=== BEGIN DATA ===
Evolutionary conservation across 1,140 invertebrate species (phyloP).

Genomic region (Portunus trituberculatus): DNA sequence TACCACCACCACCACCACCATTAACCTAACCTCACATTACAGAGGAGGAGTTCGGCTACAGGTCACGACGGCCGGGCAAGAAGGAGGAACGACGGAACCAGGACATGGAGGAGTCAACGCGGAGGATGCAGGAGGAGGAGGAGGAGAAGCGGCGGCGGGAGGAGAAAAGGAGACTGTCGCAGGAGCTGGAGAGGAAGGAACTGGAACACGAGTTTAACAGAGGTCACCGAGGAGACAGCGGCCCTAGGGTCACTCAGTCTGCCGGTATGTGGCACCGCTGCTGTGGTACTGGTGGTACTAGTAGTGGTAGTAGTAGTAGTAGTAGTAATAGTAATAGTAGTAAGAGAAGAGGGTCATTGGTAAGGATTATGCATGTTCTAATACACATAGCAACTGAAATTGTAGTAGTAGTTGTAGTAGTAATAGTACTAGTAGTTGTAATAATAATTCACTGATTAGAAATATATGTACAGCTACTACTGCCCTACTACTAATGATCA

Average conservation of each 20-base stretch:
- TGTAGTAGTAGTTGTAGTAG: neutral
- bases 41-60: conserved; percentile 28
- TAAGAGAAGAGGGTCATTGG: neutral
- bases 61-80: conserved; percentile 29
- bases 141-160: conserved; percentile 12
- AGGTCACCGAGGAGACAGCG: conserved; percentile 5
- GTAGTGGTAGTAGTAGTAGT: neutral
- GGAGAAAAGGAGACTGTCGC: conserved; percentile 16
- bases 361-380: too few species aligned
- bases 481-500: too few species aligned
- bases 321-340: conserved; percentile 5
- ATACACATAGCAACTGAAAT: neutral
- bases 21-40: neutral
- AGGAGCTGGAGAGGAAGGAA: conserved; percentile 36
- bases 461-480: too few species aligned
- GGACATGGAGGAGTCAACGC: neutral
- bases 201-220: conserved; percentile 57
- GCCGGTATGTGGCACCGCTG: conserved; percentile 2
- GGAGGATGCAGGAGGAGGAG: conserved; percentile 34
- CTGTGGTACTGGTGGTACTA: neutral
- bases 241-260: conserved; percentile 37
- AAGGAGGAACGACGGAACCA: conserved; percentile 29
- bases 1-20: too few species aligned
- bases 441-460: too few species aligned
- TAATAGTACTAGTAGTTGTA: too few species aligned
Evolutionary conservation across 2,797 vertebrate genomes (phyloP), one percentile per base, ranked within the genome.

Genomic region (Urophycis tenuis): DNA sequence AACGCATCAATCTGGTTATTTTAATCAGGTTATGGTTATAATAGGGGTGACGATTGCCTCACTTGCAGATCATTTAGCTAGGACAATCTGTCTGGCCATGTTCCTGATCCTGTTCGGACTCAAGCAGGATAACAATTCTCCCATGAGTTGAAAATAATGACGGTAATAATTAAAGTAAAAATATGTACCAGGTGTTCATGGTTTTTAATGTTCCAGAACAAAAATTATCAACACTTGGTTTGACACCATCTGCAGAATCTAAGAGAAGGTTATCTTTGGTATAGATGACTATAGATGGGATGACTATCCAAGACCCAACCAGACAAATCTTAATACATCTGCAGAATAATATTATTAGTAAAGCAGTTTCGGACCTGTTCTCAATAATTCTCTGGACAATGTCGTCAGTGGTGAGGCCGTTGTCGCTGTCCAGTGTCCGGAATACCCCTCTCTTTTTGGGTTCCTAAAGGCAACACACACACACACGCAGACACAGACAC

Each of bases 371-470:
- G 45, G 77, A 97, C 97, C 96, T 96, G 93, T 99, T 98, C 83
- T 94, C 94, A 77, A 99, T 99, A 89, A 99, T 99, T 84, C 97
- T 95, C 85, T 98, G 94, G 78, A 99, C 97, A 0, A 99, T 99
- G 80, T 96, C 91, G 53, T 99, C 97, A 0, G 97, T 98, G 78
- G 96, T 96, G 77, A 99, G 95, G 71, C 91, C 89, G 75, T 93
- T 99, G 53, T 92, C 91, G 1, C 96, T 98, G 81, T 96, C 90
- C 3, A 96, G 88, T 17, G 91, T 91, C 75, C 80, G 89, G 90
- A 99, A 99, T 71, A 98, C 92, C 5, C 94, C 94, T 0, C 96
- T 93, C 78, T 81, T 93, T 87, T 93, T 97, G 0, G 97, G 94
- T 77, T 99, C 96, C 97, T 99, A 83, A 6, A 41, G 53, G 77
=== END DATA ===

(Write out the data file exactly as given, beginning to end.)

Evolutionary conservation across 1,140 invertebrate species (phyloP).

Genomic region (Portunus trituberculatus): DNA sequence TACCACCACCACCACCACCATTAACCTAACCTCACATTACAGAGGAGGAGTTCGGCTACAGGTCACGACGGCCGGGCAAGAAGGAGGAACGACGGAACCAGGACATGGAGGAGTCAACGCGGAGGATGCAGGAGGAGGAGGAGGAGAAGCGGCGGCGGGAGGAGAAAAGGAGACTGTCGCAGGAGCTGGAGAGGAAGGAACTGGAACACGAGTTTAACAGAGGTCACCGAGGAGACAGCGGCCCTAGGGTCACTCAGTCTGCCGGTATGTGGCACCGCTGCTGTGGTACTGGTGGTACTAGTAGTGGTAGTAGTAGTAGTAGTAGTAATAGTAATAGTAGTAAGAGAAGAGGGTCATTGGTAAGGATTATGCATGTTCTAATACACATAGCAACTGAAATTGTAGTAGTAGTTGTAGTAGTAATAGTACTAGTAGTTGTAATAATAATTCACTGATTAGAAATATATGTACAGCTACTACTGCCCTACTACTAATGATCA

Average conservation of each 20-base stretch:
- TGTAGTAGTAGTTGTAGTAG: neutral
- bases 41-60: conserved; percentile 28
- TAAGAGAAGAGGGTCATTGG: neutral
- bases 61-80: conserved; percentile 29
- bases 141-160: conserved; percentile 12
- AGGTCACCGAGGAGACAGCG: conserved; percentile 5
- GTAGTGGTAGTAGTAGTAGT: neutral
- GGAGAAAAGGAGACTGTCGC: conserved; percentile 16
- bases 361-380: too few species aligned
- bases 481-500: too few species aligned
- bases 321-340: conserved; percentile 5
- ATACACATAGCAACTGAAAT: neutral
- bases 21-40: neutral
- AGGAGCTGGAGAGGAAGGAA: conserved; percentile 36
- bases 461-480: too few species aligned
- GGACATGGAGGAGTCAACGC: neutral
- bases 201-220: conserved; percentile 57
- GCCGGTATGTGGCACCGCTG: conserved; percentile 2
- GGAGGATGCAGGAGGAGGAG: conserved; percentile 34
- CTGTGGTACTGGTGGTACTA: neutral
- bases 241-260: conserved; percentile 37
- AAGGAGGAACGACGGAACCA: conserved; percentile 29
- bases 1-20: too few species aligned
- bases 441-460: too few species aligned
- TAATAGTACTAGTAGTTGTA: too few species aligned
Evolutionary conservation across 2,797 vertebrate genomes (phyloP), one percentile per base, ranked within the genome.

Genomic region (Urophycis tenuis): DNA sequence AACGCATCAATCTGGTTATTTTAATCAGGTTATGGTTATAATAGGGGTGACGATTGCCTCACTTGCAGATCATTTAGCTAGGACAATCTGTCTGGCCATGTTCCTGATCCTGTTCGGACTCAAGCAGGATAACAATTCTCCCATGAGTTGAAAATAATGACGGTAATAATTAAAGTAAAAATATGTACCAGGTGTTCATGGTTTTTAATGTTCCAGAACAAAAATTATCAACACTTGGTTTGACACCATCTGCAGAATCTAAGAGAAGGTTATCTTTGGTATAGATGACTATAGATGGGATGACTATCCAAGACCCAACCAGACAAATCTTAATACATCTGCAGAATAATATTATTAGTAAAGCAGTTTCGGACCTGTTCTCAATAATTCTCTGGACAATGTCGTCAGTGGTGAGGCCGTTGTCGCTGTCCAGTGTCCGGAATACCCCTCTCTTTTTGGGTTCCTAAAGGCAACACACACACACACGCAGACACAGACAC

Each of bases 371-470:
- G 45, G 77, A 97, C 97, C 96, T 96, G 93, T 99, T 98, C 83
- T 94, C 94, A 77, A 99, T 99, A 89, A 99, T 99, T 84, C 97
- T 95, C 85, T 98, G 94, G 78, A 99, C 97, A 0, A 99, T 99
- G 80, T 96, C 91, G 53, T 99, C 97, A 0, G 97, T 98, G 78
- G 96, T 96, G 77, A 99, G 95, G 71, C 91, C 89, G 75, T 93
- T 99, G 53, T 92, C 91, G 1, C 96, T 98, G 81, T 96, C 90
- C 3, A 96, G 88, T 17, G 91, T 91, C 75, C 80, G 89, G 90
- A 99, A 99, T 71, A 98, C 92, C 5, C 94, C 94, T 0, C 96
- T 93, C 78, T 81, T 93, T 87, T 93, T 97, G 0, G 97, G 94
- T 77, T 99, C 96, C 97, T 99, A 83, A 6, A 41, G 53, G 77